This year, President Donald Trump's campaign handily won the prize for weirdness.
Someone on the campaign that raised nearly $1 billion apparently used MS Paint to erase part of the Washington Monument, dropped in cranes that, if real, would have to be hundreds of feet tall, and captioned it: "This would be Joe Biden's America."
Laughter at the hilariously bad picture rang across the internet.
"The Washington Monument was made out of butter the whole time!" commented @Procrastamom.
That time Brad Parscale got owned by a grandma on TikTok
Speaking of Trump, the campaign hosted its first in-person rally in June, seemingly deciding that they'd enough of avoiding the pandemic. Expectations were high.
In the days leading up to the Tulsa, Oklahoma rally, no one seemed to be as excited as campaign adviser Brad Parscale. Parscale tweeted that 800,000 had signed up for what he expected to be an epic event.
Ultimately, a few thousand showed up, leaving Trump shouting his usual talking points to a bunch of empty seats.
Parscale really shouldn't have been surprised. Because, as the Daily Dot reported five days before the June 20 rally, a grandmother on TikTok had gone viral for challenging people to sign up, then not attend.
People were highly amused.
Ordinarily this might not be a self-own, but Parscale's literal job was data and digital strategy for a presidential re-election campaign, so maybe he could've read one of the thousands of comments and tweets warning them about the TikTok challenge before the rally. Just a thought.
That time Herman Cain's Twitter posthumously claimed COVID-19 isn't that deadly
Former Republican presidential candidate Herman Cain passed away from COVID-19 in July. However, whoever runs his Twitter account decided not to let a pesky thing like death stop them from continuing to use his verified account to spread the message.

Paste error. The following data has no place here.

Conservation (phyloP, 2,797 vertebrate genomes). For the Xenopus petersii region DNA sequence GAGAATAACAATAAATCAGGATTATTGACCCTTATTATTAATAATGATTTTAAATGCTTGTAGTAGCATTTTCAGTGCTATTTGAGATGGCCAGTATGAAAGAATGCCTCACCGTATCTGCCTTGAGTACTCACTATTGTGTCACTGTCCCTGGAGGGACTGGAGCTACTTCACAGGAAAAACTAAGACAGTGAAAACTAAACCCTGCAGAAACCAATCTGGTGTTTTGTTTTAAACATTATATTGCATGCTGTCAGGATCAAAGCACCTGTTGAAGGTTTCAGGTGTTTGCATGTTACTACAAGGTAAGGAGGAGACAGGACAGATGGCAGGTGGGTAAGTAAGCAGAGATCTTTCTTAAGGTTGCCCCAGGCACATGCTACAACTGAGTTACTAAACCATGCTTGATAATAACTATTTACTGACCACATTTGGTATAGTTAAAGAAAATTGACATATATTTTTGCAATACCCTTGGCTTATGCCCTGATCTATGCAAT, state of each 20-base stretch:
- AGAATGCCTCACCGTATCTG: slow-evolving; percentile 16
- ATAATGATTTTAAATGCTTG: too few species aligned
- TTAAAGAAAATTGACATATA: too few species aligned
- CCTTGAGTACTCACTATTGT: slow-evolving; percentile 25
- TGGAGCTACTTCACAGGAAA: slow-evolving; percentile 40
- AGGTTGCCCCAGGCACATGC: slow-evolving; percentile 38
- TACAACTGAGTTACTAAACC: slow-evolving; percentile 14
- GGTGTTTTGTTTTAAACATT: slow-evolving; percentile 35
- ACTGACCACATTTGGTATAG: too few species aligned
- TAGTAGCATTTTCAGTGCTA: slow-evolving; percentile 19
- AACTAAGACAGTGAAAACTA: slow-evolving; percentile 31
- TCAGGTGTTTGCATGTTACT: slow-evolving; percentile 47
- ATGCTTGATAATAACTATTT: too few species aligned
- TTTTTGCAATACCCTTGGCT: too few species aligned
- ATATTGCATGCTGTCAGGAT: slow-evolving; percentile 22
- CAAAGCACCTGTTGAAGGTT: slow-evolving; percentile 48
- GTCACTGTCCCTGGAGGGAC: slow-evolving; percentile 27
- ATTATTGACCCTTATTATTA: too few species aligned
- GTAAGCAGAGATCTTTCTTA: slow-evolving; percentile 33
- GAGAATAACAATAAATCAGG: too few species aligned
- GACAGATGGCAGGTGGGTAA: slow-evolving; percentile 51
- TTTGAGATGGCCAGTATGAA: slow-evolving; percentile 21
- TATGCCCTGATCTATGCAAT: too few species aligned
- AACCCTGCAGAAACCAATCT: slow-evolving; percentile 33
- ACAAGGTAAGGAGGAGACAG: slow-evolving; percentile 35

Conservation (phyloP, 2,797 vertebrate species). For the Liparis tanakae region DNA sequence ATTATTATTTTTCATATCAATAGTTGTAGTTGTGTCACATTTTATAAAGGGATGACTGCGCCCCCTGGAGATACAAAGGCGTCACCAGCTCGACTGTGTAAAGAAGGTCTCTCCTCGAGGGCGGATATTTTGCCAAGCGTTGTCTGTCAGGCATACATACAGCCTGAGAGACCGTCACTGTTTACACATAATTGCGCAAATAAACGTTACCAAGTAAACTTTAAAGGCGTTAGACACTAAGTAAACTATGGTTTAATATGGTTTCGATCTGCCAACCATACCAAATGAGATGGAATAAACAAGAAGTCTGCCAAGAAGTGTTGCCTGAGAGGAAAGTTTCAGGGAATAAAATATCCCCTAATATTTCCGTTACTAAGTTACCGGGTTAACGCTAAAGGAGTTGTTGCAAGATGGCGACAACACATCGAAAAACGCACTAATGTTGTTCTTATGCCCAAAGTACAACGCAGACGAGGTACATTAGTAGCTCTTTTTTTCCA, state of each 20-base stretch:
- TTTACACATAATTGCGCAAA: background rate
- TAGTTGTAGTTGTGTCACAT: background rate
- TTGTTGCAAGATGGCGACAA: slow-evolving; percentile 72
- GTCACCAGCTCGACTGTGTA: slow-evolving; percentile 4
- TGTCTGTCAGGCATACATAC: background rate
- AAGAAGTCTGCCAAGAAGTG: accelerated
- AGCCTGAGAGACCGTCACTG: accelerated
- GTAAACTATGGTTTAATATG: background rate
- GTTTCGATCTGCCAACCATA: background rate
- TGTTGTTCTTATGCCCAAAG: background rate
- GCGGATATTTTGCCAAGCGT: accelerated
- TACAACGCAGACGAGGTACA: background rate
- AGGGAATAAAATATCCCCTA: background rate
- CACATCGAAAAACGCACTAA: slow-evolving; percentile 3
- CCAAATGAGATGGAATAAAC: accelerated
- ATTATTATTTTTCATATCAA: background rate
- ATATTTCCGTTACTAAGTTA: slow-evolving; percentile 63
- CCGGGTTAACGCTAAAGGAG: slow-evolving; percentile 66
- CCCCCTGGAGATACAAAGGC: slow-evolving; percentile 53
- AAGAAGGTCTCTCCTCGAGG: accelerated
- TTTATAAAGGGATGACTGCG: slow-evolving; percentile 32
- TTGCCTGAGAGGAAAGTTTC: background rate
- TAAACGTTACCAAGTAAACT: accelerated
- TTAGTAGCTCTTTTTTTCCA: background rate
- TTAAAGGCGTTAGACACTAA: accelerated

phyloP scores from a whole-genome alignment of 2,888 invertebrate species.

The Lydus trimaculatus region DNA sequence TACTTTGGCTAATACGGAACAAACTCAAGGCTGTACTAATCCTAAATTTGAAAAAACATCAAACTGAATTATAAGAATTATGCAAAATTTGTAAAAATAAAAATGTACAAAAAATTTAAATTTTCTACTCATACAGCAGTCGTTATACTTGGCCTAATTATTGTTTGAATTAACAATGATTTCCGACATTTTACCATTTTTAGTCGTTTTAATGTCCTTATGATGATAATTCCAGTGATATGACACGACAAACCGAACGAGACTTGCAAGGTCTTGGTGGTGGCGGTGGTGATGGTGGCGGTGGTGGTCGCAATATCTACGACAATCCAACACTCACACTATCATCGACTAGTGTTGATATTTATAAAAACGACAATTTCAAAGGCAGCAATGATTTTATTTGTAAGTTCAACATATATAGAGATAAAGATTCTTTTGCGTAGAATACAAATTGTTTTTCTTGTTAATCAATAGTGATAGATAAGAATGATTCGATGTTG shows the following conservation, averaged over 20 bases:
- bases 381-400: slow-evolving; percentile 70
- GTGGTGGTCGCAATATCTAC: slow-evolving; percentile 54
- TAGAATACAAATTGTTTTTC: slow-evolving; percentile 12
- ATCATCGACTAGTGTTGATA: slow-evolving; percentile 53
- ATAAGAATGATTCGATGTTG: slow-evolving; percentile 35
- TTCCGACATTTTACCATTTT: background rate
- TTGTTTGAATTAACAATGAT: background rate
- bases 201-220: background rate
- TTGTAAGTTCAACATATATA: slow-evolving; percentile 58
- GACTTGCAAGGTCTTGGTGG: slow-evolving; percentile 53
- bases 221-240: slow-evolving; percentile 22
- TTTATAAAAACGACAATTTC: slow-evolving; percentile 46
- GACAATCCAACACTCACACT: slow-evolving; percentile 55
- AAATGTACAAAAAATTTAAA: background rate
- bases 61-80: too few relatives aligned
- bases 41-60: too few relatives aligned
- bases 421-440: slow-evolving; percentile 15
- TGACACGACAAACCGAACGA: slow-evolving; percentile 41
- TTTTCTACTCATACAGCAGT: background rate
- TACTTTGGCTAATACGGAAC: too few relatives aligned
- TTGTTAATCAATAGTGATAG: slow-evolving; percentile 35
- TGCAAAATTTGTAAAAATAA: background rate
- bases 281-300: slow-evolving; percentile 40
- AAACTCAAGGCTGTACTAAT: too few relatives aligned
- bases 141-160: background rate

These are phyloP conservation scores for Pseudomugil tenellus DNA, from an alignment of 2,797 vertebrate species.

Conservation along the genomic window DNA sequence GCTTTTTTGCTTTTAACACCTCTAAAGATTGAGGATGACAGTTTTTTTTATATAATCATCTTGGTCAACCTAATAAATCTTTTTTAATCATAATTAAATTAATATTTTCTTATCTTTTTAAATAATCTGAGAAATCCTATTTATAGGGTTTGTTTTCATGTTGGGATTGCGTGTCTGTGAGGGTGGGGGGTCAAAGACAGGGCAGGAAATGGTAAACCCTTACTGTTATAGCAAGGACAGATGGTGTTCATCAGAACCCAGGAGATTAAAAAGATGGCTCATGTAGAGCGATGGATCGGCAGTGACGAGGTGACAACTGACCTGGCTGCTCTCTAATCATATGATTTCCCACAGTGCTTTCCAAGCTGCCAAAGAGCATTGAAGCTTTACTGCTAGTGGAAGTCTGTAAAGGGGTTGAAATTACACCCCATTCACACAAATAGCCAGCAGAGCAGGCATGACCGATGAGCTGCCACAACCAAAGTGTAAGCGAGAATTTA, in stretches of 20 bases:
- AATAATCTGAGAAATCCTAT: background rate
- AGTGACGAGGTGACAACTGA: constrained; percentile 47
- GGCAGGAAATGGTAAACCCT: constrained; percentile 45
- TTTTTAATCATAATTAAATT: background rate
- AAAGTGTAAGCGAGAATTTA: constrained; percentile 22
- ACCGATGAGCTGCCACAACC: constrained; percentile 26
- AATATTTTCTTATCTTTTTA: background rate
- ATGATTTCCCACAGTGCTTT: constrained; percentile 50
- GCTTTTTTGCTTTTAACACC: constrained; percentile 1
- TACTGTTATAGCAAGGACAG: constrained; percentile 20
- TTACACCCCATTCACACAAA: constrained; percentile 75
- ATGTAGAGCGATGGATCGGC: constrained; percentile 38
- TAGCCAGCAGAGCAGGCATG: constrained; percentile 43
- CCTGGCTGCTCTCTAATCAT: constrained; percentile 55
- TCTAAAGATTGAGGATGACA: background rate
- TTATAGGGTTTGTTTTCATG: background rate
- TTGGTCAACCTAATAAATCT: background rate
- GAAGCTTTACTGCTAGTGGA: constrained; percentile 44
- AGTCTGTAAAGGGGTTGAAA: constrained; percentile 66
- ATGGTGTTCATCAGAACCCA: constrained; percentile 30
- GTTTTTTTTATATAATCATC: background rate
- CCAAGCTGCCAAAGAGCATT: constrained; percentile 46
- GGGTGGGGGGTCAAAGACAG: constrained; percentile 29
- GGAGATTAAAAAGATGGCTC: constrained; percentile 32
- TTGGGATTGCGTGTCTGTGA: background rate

Bizarrely, one of the messages they chose to spread is the false assertion that COVID-19 isn't deadly.
"It looks like the virus is not as deadly as the mainstream media first made it out to be," it tweeted on Aug. 31, mere weeks after Cain's death.
Bizarrely, they kept up the COVID-19 denial even after "Zombie Herman Cain" became a thing.
Stop, Cain Gang. Just. Stop.
Basically every time Trump tweeted since the election
Losing is tough. It's even tougher if you're Trump, who's known to even be a sore winner.
Trump has spent much of the nearly two months since he lost to President-elect Joe Biden getting laughed out of court and rage-tweeting lies about widespread election fraud.
Naturally, his many trolls can't get enough of correcting him. And Twitter itself, which had heretofore been largely hands-off on Trump tweets, is getting in on the fact-checking fun.
Trump's account is littered with notifications that, "This claim about election fraud is disputed," and, best of all, "Election officials have certified that Joe Biden as the winner of the U.S. presidential election."
By this point, Trump has to know that he's going to get called out on every lie. Yet he keeps doing it over, and over, and over, like someone sticking their tongue on a nine-volt battery. It's like watching someone troll themselves in real-time.
And that kind of self-own will bring a smile to even people who've lived through a year like 2020.